GOVERNMENT has threatened to revoke salaries for civil servants who are not reporting for work in protest over poor salaries as the impasse between the State and its employees continues to escalate.
Public Service minister Paul Mavima told NewsDay that government would not hesitate to implement a “no-work-no-salary” principle, but at the moment it was still committed to negotiations with civil servants for an amicable solution.
Government last week dangled a 70% pay rise offer, which was rejected by civil servants who argued that government was negotiating in bad faith.
Civil servants want to be paid between US$520 and US$550, which they received in 2018 before the government reintroduced the local currency.
But yesterday Mavima told NewsDay that the parties were supposed to hold a final meeting before a deadlock can be declared.
The National Joint Negotiating Council (NJNC) meeting last week was described by civil servants as a “damp squib” for failing to resolve the contentious salaries issue.
“We can’t have that (no work) prior to a declaration of a disagreement and even if there was a declaration of a disagreement, there will be an arbitration process and that arbitration process will be given an opportunity to go forward prior to the engagement in industrial action. So there is no basis whatsoever that while we are negotiating, civil servants will not go to work,” Mavima said.
“This is where the government is saying if that happens then we will implement the no-work-nopay principle because we still have an opportunity to continue with the discussions until we reach an agreement.
“Like I said, any variation in the government offer which comes from the negotiations will be then effective at an appropriate time and if backdated, with the necessary backdating,” he said.
Mavima said at the moment, there was one last opportunity to meet with the restive civil servants and the engagements were being taken seriously by the government.
“We go back to consultations within the government to see if there is any variation which can be done on the offer and then we convene another NJNC meeting based on that,” he said.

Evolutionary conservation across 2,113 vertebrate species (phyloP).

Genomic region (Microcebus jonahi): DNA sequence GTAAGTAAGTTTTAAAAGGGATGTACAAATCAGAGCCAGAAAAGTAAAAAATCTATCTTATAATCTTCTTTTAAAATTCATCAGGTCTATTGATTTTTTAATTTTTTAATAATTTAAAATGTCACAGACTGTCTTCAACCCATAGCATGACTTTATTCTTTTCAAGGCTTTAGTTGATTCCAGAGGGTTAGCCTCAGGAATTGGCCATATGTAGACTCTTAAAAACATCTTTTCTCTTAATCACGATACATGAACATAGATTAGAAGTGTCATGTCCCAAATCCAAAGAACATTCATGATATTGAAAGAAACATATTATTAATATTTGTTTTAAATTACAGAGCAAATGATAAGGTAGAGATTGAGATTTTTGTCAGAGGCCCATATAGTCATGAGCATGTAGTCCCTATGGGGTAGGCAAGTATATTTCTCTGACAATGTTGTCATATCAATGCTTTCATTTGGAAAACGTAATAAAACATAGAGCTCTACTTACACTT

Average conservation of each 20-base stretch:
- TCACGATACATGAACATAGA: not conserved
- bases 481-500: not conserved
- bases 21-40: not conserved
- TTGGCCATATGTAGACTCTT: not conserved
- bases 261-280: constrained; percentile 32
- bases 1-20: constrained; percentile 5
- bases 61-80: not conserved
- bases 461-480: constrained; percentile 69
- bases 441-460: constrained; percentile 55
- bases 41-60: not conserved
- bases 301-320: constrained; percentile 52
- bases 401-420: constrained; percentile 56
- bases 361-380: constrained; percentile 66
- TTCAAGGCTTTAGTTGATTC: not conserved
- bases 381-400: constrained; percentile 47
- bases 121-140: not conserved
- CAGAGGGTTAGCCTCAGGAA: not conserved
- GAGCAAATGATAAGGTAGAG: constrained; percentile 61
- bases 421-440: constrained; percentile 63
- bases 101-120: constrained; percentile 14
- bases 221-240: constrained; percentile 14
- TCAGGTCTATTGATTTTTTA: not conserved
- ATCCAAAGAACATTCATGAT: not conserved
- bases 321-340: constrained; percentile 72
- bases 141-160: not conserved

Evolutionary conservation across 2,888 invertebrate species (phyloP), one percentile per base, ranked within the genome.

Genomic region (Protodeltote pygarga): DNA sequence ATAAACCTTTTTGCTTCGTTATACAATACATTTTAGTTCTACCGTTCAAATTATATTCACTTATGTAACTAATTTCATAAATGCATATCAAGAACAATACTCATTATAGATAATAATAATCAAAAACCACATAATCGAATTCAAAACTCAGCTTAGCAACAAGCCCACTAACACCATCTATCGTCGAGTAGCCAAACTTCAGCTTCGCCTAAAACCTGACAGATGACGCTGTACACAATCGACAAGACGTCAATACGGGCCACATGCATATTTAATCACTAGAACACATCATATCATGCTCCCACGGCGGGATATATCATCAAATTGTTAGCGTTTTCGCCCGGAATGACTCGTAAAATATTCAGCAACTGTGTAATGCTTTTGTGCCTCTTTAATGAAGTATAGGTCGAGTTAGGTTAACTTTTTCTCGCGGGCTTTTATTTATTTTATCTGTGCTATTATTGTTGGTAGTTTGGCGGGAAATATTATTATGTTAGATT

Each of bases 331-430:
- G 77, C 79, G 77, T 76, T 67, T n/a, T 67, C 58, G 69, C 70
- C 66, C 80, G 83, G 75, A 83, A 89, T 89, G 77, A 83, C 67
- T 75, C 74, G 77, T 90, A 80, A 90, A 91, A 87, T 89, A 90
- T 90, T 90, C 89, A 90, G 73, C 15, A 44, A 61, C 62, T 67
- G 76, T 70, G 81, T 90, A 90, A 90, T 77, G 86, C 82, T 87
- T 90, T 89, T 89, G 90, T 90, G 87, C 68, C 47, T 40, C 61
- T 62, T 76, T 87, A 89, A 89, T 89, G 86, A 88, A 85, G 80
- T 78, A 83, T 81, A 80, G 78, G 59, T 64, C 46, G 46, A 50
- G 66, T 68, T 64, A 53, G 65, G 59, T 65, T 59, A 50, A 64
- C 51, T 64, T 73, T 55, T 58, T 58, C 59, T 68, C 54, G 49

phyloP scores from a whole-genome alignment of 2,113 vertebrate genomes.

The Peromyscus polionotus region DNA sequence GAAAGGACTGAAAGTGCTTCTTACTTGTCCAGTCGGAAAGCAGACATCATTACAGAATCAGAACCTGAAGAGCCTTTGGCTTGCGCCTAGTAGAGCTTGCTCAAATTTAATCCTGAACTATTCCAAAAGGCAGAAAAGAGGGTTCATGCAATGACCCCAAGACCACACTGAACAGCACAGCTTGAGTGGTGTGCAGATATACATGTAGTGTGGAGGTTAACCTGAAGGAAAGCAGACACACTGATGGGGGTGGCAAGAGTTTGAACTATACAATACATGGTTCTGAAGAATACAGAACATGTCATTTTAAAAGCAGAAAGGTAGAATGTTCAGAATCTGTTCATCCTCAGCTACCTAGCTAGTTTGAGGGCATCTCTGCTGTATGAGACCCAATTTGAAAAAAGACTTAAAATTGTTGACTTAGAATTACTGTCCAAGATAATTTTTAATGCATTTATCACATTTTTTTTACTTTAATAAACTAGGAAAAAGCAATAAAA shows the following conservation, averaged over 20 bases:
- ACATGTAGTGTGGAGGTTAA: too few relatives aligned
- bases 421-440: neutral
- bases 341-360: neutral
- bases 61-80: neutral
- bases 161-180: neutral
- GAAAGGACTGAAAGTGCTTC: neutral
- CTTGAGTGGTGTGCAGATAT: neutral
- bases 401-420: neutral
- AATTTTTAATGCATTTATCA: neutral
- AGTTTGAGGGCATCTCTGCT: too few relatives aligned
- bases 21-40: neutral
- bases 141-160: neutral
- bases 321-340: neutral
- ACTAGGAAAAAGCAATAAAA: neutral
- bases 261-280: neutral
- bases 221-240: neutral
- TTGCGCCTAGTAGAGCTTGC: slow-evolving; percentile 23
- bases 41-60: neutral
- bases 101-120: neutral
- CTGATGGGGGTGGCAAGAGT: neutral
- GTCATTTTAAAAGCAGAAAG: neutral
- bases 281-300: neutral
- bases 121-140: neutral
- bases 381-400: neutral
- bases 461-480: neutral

Mavima denied that the government was negotiating in bad faith adding: “How does the government negotiate in bad faith when it has offered a certain percentage payable now and then in June? What is bad faith there?
“In actual fact, the initial offer was 25% then they rejected it and we went back to Treasury, then Treasury said what is available is 70% – not 75% by the way, in between 25% now and 45% in June to make it 70%. Initially, that communication had not been clear. It was on the basis of the 25% and that is when the initial rejection was made.
“The government team went back to NJNC with a clarified offer of 25% and 45% split between April and June and that is the latest. There was no announcement in the Press whatsoever. Do they mean to say if they had been told in the meeting and not in the Press, they would have accepted that?
“Where we are now is a situation where they have said they don’t like the 70%. That is what came back from the NJNC and that is what we are dealing with now as government.”
Mavima added: “From the government side, we will leave no stone unturned in order to make sure that we have reached an agreement and the 25% has already become effective.
If there is any variation, then that variation will be effected. It shows you the commitment that we have that even though we are yet to reach an agreement, the percentage will be effected as we continue with the discussions.”
Zimbabwe Confederation of Public Sector Trade Unions (ZCPSTU) secretary-general David Dzatsunga said the government was yet to show commitment to an agreed position for a roadmap that led to the pre-October 2018 salaries.
ZCPSTU is the body that represents civil service unions in the NJNC.
Dzatsunga said most civil servants were getting at least US$520 a month before October 2018 and they preferred that figure.
“They have not shown any commitment to the roadmap to restore our value to pre-October 2018.
They have not shown any commitment to that roadmap or to that resolution of the NJNC. We can’t sit and agree amicably and sign then people just decide not to look at that and start a new conversation ignoring that,” Dzatsunga said.
“You don’t negotiate like that. You don’t publish an offer then come to us with the same offer and refuse to move from there. It means you are putting us in a position to come here and rubber stamp your decision.”